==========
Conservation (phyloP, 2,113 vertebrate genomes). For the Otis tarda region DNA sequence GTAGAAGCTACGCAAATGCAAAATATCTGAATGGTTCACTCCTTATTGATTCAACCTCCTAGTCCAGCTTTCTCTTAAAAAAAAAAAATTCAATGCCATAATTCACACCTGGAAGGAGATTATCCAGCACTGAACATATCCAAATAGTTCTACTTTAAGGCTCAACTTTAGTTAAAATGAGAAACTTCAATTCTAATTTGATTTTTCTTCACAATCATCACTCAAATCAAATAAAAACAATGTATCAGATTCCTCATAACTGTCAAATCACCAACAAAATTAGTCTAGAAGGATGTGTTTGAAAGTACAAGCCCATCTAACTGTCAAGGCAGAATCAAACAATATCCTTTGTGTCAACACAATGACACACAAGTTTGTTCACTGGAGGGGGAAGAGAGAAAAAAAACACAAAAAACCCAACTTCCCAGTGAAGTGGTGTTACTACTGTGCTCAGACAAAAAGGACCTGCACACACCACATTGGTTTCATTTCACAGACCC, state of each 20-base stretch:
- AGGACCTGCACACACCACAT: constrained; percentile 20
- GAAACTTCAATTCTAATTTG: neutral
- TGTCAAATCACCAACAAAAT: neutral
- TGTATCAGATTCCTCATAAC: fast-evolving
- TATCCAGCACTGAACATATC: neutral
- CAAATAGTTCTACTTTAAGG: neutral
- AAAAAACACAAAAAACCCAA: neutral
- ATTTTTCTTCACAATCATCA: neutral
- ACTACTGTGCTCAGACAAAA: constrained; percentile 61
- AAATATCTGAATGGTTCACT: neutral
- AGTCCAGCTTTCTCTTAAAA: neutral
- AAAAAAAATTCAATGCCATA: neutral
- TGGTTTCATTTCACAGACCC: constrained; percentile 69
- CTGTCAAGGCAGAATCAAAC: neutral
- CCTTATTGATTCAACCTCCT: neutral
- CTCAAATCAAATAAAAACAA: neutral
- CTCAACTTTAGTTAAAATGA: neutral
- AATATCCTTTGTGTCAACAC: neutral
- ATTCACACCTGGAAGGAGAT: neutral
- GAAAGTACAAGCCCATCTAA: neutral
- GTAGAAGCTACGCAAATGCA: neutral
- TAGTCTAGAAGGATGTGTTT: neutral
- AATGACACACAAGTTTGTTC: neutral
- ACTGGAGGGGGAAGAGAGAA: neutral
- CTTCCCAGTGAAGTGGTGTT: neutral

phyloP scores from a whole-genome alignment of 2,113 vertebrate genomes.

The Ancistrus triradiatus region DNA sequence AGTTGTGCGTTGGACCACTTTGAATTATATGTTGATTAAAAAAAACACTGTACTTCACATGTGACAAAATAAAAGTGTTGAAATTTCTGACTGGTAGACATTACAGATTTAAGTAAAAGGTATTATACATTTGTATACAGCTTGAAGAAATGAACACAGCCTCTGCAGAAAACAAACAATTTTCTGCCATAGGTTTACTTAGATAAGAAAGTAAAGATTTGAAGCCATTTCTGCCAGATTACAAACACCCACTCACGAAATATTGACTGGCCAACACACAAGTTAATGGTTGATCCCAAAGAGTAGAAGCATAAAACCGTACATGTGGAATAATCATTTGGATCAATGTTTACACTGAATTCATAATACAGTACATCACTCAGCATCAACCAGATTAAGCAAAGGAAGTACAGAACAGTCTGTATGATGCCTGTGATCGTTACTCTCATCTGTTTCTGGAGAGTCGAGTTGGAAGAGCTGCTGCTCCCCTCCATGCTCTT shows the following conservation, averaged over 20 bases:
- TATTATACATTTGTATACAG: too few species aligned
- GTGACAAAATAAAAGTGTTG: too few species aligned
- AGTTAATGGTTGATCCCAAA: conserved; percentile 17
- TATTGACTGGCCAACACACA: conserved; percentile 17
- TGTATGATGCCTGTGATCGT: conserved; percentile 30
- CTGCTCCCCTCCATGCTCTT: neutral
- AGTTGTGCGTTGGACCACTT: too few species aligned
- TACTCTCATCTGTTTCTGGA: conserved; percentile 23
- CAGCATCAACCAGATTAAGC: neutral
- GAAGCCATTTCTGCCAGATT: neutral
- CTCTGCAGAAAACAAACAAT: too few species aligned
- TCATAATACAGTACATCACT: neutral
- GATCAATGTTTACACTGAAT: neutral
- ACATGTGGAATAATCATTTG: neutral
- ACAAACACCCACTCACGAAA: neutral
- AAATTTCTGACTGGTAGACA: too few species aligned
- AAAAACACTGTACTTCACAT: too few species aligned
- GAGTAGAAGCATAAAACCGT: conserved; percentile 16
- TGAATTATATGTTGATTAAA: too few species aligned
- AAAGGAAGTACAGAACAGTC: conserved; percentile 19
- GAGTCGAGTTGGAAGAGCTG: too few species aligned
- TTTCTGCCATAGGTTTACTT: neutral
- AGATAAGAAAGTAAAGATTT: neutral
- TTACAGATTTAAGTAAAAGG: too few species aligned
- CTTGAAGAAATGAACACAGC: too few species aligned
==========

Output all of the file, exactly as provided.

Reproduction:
Conservation (phyloP, 2,113 vertebrate genomes). For the Otis tarda region DNA sequence GTAGAAGCTACGCAAATGCAAAATATCTGAATGGTTCACTCCTTATTGATTCAACCTCCTAGTCCAGCTTTCTCTTAAAAAAAAAAAATTCAATGCCATAATTCACACCTGGAAGGAGATTATCCAGCACTGAACATATCCAAATAGTTCTACTTTAAGGCTCAACTTTAGTTAAAATGAGAAACTTCAATTCTAATTTGATTTTTCTTCACAATCATCACTCAAATCAAATAAAAACAATGTATCAGATTCCTCATAACTGTCAAATCACCAACAAAATTAGTCTAGAAGGATGTGTTTGAAAGTACAAGCCCATCTAACTGTCAAGGCAGAATCAAACAATATCCTTTGTGTCAACACAATGACACACAAGTTTGTTCACTGGAGGGGGAAGAGAGAAAAAAAACACAAAAAACCCAACTTCCCAGTGAAGTGGTGTTACTACTGTGCTCAGACAAAAAGGACCTGCACACACCACATTGGTTTCATTTCACAGACCC, state of each 20-base stretch:
- AGGACCTGCACACACCACAT: constrained; percentile 20
- GAAACTTCAATTCTAATTTG: neutral
- TGTCAAATCACCAACAAAAT: neutral
- TGTATCAGATTCCTCATAAC: fast-evolving
- TATCCAGCACTGAACATATC: neutral
- CAAATAGTTCTACTTTAAGG: neutral
- AAAAAACACAAAAAACCCAA: neutral
- ATTTTTCTTCACAATCATCA: neutral
- ACTACTGTGCTCAGACAAAA: constrained; percentile 61
- AAATATCTGAATGGTTCACT: neutral
- AGTCCAGCTTTCTCTTAAAA: neutral
- AAAAAAAATTCAATGCCATA: neutral
- TGGTTTCATTTCACAGACCC: constrained; percentile 69
- CTGTCAAGGCAGAATCAAAC: neutral
- CCTTATTGATTCAACCTCCT: neutral
- CTCAAATCAAATAAAAACAA: neutral
- CTCAACTTTAGTTAAAATGA: neutral
- AATATCCTTTGTGTCAACAC: neutral
- ATTCACACCTGGAAGGAGAT: neutral
- GAAAGTACAAGCCCATCTAA: neutral
- GTAGAAGCTACGCAAATGCA: neutral
- TAGTCTAGAAGGATGTGTTT: neutral
- AATGACACACAAGTTTGTTC: neutral
- ACTGGAGGGGGAAGAGAGAA: neutral
- CTTCCCAGTGAAGTGGTGTT: neutral

phyloP scores from a whole-genome alignment of 2,113 vertebrate genomes.

The Ancistrus triradiatus region DNA sequence AGTTGTGCGTTGGACCACTTTGAATTATATGTTGATTAAAAAAAACACTGTACTTCACATGTGACAAAATAAAAGTGTTGAAATTTCTGACTGGTAGACATTACAGATTTAAGTAAAAGGTATTATACATTTGTATACAGCTTGAAGAAATGAACACAGCCTCTGCAGAAAACAAACAATTTTCTGCCATAGGTTTACTTAGATAAGAAAGTAAAGATTTGAAGCCATTTCTGCCAGATTACAAACACCCACTCACGAAATATTGACTGGCCAACACACAAGTTAATGGTTGATCCCAAAGAGTAGAAGCATAAAACCGTACATGTGGAATAATCATTTGGATCAATGTTTACACTGAATTCATAATACAGTACATCACTCAGCATCAACCAGATTAAGCAAAGGAAGTACAGAACAGTCTGTATGATGCCTGTGATCGTTACTCTCATCTGTTTCTGGAGAGTCGAGTTGGAAGAGCTGCTGCTCCCCTCCATGCTCTT shows the following conservation, averaged over 20 bases:
- TATTATACATTTGTATACAG: too few species aligned
- GTGACAAAATAAAAGTGTTG: too few species aligned
- AGTTAATGGTTGATCCCAAA: conserved; percentile 17
- TATTGACTGGCCAACACACA: conserved; percentile 17
- TGTATGATGCCTGTGATCGT: conserved; percentile 30
- CTGCTCCCCTCCATGCTCTT: neutral
- AGTTGTGCGTTGGACCACTT: too few species aligned
- TACTCTCATCTGTTTCTGGA: conserved; percentile 23
- CAGCATCAACCAGATTAAGC: neutral
- GAAGCCATTTCTGCCAGATT: neutral
- CTCTGCAGAAAACAAACAAT: too few species aligned
- TCATAATACAGTACATCACT: neutral
- GATCAATGTTTACACTGAAT: neutral
- ACATGTGGAATAATCATTTG: neutral
- ACAAACACCCACTCACGAAA: neutral
- AAATTTCTGACTGGTAGACA: too few species aligned
- AAAAACACTGTACTTCACAT: too few species aligned
- GAGTAGAAGCATAAAACCGT: conserved; percentile 16
- TGAATTATATGTTGATTAAA: too few species aligned
- AAAGGAAGTACAGAACAGTC: conserved; percentile 19
- GAGTCGAGTTGGAAGAGCTG: too few species aligned
- TTTCTGCCATAGGTTTACTT: neutral
- AGATAAGAAAGTAAAGATTT: neutral
- TTACAGATTTAAGTAAAAGG: too few species aligned
- CTTGAAGAAATGAACACAGC: too few species aligned